An object of the present invention is to provide an improved window shade assembly in which the window shade fabric is easily removable from supporting members. Another object of the present invention is to provide such a window shade assembly in which the window shade is easily mountable on existing window covering support structures such as curtain rods.
In a window shade assembly in accordance with the present invention a window shade fabric having an upper end and a lower end is removably securable to a curtain rod by first support means having an elongate dimension extending substantially parallel and proximate to the upper edge of the window shade, the first support means engaging the curtain rod and cooperating therewith to support the window shade in opposition to the force of gravity. Second support means is attached in part to the lower edge of the window shade fabric and includes a plurality of pulleys removably attachable to the curtain rod at spaced intervals therealong for raising and lowering the lower end of the window shade fabric in response to manipulations by an operator.
In accordance with a particular feature of the present invention, each of the pulleys comprises an elongate plate shaped body member, a roller rotatably attached to the body member on one side and at one end thereof and, on a side and an end of the body member opposite the roller, a securing element for temporarily attaching the respective pulley to the curtain rod. The securing element is advantageously hooked shaped and resilient and provided at a free end with a projection extending towards the body member for engaging the curtain rod in a snap lock fit.
In accordance with another particular feature of the present invention, the first support means includes at least one tubular formation on the window shape fabric proximate to the upper end or edge thereof and extending in the direction of the elongate dimension of the first support means. The curtain rod longitudinally traverses the tubular formation in an assembled state of the window shade mounting assembly. The tubular formation extends preferably the entire width of the window shade fabric and is provided with a plurality of apertures equal in number to the pulleys and spaced from one another along the length of the tubular formation, the securing element of the pulleys being at least partially insertable through the apertures to engage the curtain rod.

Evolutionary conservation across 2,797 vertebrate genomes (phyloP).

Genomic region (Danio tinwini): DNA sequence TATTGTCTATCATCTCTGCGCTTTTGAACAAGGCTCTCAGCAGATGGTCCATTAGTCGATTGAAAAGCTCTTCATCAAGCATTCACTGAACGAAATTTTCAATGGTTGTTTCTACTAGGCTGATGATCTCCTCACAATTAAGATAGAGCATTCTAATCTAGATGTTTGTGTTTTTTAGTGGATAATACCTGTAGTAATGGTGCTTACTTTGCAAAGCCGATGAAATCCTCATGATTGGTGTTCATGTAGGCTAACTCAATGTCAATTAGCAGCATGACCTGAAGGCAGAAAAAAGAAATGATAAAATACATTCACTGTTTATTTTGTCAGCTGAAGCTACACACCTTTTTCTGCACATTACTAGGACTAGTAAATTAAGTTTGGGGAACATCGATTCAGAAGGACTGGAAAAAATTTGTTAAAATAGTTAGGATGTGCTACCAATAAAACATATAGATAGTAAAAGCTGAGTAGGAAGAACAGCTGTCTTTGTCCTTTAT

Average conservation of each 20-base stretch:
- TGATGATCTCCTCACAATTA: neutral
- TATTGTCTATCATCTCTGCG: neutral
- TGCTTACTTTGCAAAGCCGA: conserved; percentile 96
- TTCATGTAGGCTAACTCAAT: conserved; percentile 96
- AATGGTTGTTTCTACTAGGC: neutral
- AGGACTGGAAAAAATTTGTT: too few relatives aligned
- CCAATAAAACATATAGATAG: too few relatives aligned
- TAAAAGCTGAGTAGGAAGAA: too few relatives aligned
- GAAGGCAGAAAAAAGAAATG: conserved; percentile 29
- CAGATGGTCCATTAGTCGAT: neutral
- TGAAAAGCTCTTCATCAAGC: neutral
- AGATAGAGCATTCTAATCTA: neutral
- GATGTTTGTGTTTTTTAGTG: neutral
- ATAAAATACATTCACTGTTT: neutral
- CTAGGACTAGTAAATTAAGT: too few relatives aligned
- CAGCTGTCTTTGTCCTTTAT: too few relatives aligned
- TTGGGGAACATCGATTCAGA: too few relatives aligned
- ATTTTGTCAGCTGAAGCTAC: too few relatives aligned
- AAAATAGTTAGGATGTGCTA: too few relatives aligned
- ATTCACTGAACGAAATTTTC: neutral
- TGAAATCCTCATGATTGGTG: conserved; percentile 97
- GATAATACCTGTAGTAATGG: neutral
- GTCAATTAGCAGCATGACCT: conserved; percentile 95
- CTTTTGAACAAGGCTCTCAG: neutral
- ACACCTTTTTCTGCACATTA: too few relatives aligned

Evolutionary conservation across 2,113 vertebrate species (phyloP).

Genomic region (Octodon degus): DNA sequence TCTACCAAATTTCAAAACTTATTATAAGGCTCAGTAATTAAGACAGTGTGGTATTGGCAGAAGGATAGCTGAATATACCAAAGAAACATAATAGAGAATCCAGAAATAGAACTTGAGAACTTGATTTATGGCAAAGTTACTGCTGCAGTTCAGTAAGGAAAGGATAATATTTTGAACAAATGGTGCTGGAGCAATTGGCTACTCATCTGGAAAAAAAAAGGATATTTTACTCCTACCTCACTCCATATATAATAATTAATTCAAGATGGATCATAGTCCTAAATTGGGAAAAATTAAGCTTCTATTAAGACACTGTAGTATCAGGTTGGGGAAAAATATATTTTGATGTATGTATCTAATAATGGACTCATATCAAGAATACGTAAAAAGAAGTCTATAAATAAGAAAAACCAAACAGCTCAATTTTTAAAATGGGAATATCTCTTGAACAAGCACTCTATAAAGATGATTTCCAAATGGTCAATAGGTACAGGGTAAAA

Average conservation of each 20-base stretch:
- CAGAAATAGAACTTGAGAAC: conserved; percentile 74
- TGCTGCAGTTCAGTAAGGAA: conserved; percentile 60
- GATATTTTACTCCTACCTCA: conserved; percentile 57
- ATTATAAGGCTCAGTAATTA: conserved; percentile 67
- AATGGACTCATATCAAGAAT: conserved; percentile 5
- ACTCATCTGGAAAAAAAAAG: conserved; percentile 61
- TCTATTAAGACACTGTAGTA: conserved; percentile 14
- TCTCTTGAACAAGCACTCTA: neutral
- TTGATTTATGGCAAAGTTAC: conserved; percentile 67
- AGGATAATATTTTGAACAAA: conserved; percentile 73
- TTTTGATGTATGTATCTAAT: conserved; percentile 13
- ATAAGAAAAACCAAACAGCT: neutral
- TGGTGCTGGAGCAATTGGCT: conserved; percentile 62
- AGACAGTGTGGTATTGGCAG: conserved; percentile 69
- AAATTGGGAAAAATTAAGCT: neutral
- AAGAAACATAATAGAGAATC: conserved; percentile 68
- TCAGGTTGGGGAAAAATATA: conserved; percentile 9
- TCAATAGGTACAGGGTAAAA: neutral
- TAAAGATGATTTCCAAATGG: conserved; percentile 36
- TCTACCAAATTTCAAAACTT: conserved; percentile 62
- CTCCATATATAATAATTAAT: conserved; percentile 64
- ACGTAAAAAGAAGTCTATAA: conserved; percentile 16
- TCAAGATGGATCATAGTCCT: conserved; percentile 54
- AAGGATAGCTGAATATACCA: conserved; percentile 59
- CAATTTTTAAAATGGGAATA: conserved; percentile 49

In contrast to traditional window shade designs, a window shade mounting assembly according to the present invention enables the mounting of window shades to existing window covering support structures such as curtain rods and greatly facilitates the removal of the window shades from the support members for cleaning or replacement. A window shade mounting assembly according to the present invention is simple to manufacture and easy to install.
As illustrated in FIGS. 1 and 2, a window shade 11 is mountable on a curtain rod 12 by means of an elongate channel or tubular formation 13 extending substantially the entire width of the window shade fabric parallel to and proximate to an upper edge 14 thereof. Curtain rod 12 longitudinally traverses channel or tube 13 and cooperates therewith to support window shade fabric 11 in opposition to the force of gravity. Channel or tube 13 is advantageously formed by folding an upper end of the window shade fabric back upon itself and stitching the overlapping layers 15a and 15b (see FIG. 2) to one another along a pair of parallel seams 16 and 17. A tubular holder 19 may be similarly formed by stitching fabric layers 15a and 15b to each other along yet another seam 21. Tubular holder 19 serves to carry a cylindrical expansion member 23 for enhancing the decorative aspect of the window shade.
Tube 13 is provided with a multiplicity of equispaced vertically extending slits or apertures 18, whereby respective pulleys 25 and 27 are inserted through fabric layer 15a into tube 13 and are engaged with curtain rod 12. Pulleys 25 perform in part the conventional function of changing the direction of tensile load bearing elements in the form of cords or strings 29, while pulley 27 performs in addition a control function of grasping or catching cords 29 and preventing them from moving under the influence of gravity. Cords 29 are each fastened at one end to a common knob 31 and at their opposite ends to respective rings 33 in turn fastened to a fabric sleeve 35 at equispaced points along the length thereof, the sleeve being longitudinally traversed by a bar or shaft 37. Bar 37 serves the dual function of weighting down the lower end 39 of window shade 11 and of aligning rings 33, i.e., of ensuring that rings 33 are disposed at a common horizontal position. Each cord 29 passes through a plurality of vertically aligned guide rings 41 sewn to the fabric of window shade 11.
The lower end 39 of window shade fabric 11 is bunched togther at intervals and tied to rings 33 to improve the aesthetics of the window shade. Also serving an aesthetic function are a pair of sleeves 43 and 45 joined to window shade fabric 11 at opposite ends of tube 13 for covering mounting arms or brackets 12a (see FIG. 5) of curtin rod 12, which arms extend perpendicularly to the body of the rod. Obviously, sleeves 43 and 45 are dispensed with for simple curtain rods having no perpendicularly extending mounting arms.